Constipation and soiling
Your baby or child is constipated if he or she doesn’t empty the bowel properly (some stool stays inside) when going to the toilet. The stool is usually, but not always, hard and difficult to pass. The stools may also look like little pellets.

Another sign of constipation can be if pants are soiled with diarrhoea or very soft stools. This may happen because there is not enough fibre in your child’s diet to keep things moving, or it can be something that starts as an emotional problem. Drinking too much milk can also cause constipation.

Once a child is really constipated, even if passing a stool isn’t painful, they lose the sensation of wanting to go to the toilet and it needs professional help to sort out.

If your child becomes constipated, stools can become painful to pass out. The pain means that your child will then hold back even more, become more constipated, have more pain, and so on. It’s important to stop this spiral. Ask your health visitor or GP to recommend a suitable laxative. If it doesn’t solve the problem quickly, talk to your GP.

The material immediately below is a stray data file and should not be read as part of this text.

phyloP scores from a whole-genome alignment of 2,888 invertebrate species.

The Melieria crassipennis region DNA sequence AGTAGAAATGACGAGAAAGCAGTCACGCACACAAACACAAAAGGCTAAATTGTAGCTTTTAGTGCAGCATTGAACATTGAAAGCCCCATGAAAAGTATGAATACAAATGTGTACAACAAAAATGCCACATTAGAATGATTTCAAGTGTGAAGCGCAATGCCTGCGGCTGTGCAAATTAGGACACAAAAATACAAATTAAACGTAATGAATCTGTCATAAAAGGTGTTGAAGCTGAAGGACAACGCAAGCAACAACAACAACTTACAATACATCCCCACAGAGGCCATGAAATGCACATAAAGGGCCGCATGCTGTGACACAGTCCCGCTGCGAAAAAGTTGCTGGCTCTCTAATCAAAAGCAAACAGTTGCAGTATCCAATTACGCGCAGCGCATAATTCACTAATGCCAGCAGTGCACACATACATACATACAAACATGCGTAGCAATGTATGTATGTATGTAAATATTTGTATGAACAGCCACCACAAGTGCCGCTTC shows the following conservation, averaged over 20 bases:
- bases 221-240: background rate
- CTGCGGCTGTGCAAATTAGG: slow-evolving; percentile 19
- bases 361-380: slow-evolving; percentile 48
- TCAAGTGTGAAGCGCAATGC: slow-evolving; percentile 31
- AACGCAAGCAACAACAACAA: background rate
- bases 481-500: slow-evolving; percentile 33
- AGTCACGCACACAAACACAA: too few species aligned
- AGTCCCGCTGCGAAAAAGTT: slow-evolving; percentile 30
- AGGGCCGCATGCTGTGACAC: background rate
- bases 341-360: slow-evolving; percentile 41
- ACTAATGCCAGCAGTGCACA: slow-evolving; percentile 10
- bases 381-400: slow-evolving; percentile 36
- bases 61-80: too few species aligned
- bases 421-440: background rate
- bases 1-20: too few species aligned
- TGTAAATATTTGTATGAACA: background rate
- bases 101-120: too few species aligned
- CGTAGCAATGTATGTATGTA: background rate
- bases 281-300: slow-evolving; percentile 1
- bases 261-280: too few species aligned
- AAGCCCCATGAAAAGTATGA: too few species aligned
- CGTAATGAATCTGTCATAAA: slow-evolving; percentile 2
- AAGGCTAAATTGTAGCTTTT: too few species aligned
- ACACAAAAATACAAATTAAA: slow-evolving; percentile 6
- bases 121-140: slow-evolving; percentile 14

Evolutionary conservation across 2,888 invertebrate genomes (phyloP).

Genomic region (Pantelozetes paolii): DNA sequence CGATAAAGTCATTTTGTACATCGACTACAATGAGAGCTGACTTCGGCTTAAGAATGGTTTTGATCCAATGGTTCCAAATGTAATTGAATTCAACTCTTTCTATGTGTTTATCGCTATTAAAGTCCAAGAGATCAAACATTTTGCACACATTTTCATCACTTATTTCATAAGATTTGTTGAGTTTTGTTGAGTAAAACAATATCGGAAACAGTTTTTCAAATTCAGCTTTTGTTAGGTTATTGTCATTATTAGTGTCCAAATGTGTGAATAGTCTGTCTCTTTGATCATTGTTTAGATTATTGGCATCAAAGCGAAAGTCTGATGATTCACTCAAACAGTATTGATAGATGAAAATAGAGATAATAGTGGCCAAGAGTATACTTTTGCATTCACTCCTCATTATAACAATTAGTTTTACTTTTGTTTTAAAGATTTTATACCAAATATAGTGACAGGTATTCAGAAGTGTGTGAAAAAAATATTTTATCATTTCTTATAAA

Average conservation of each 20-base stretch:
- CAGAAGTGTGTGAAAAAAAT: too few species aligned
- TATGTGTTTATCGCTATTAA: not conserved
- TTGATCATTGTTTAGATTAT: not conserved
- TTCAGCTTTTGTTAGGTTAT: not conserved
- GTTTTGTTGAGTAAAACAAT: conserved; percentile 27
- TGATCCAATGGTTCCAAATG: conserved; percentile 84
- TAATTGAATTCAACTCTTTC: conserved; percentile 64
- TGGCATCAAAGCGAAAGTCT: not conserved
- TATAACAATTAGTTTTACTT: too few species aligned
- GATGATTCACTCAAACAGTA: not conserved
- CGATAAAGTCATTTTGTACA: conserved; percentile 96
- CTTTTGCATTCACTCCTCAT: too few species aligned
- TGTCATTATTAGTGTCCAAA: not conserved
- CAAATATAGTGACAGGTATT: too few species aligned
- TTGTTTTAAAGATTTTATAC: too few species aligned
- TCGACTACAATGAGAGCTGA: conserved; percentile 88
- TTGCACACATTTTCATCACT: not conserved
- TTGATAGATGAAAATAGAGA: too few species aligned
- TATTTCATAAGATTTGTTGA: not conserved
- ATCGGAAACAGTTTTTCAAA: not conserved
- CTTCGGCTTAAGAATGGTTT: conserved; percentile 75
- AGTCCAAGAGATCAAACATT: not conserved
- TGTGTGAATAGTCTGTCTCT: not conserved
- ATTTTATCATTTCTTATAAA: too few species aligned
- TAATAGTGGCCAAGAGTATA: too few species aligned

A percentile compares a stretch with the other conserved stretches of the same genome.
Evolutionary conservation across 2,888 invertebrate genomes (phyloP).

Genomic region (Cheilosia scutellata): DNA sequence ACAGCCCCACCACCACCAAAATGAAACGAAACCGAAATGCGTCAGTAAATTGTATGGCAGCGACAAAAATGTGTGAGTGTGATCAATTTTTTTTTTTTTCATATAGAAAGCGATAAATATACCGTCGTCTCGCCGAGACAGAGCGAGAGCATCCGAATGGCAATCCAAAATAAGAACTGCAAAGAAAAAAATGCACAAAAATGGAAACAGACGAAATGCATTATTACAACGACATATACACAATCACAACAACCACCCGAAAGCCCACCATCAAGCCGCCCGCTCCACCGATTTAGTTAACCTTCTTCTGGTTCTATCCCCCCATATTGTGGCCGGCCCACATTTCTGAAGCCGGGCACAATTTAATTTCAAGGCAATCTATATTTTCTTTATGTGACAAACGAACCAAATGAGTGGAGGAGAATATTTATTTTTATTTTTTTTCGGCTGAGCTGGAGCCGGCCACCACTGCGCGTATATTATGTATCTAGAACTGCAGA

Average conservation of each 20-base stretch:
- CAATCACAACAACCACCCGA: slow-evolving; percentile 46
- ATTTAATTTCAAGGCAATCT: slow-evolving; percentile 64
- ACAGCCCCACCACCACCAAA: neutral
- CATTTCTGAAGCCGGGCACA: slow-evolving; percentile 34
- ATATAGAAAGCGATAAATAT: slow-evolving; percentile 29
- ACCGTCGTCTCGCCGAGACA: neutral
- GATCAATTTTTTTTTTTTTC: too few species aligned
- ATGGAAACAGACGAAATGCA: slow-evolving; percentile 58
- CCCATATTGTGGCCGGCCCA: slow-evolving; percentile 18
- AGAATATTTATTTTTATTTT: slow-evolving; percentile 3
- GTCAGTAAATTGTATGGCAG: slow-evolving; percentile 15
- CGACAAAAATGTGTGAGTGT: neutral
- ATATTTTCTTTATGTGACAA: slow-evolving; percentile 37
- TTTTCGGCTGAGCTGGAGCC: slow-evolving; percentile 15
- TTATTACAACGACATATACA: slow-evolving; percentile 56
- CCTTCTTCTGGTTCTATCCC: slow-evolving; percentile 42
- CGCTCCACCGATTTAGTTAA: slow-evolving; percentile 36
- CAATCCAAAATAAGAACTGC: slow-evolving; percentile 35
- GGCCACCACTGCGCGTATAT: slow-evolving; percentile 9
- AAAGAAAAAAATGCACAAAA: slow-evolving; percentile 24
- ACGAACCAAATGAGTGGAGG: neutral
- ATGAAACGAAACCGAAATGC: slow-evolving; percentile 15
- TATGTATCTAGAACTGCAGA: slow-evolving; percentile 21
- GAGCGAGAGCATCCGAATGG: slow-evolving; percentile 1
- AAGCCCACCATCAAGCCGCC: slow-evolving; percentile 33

Once the initial problem has been sorted out, it’s important to stop it coming back. Make sure your child eats plenty of fibre. Fruit and vegetables, wholemeal bread or chapattis, wholegrain breakfast cereals, baked beans, frozen peas and sweetcorn are good sources of fibre, and children often like them. Also give lots to drink – clear drinks rather than milk. All this will help to prevent constipation.

If dietary changes aren’t helping, consider whether something could be upsetting your child. A young child may be afraid of using the potty. Be reassuring. Let your child be with you when you go to the toilet. And try to be as relaxed as you can be about it.

We are indebted to Health Promotion England for their help in compiling this section.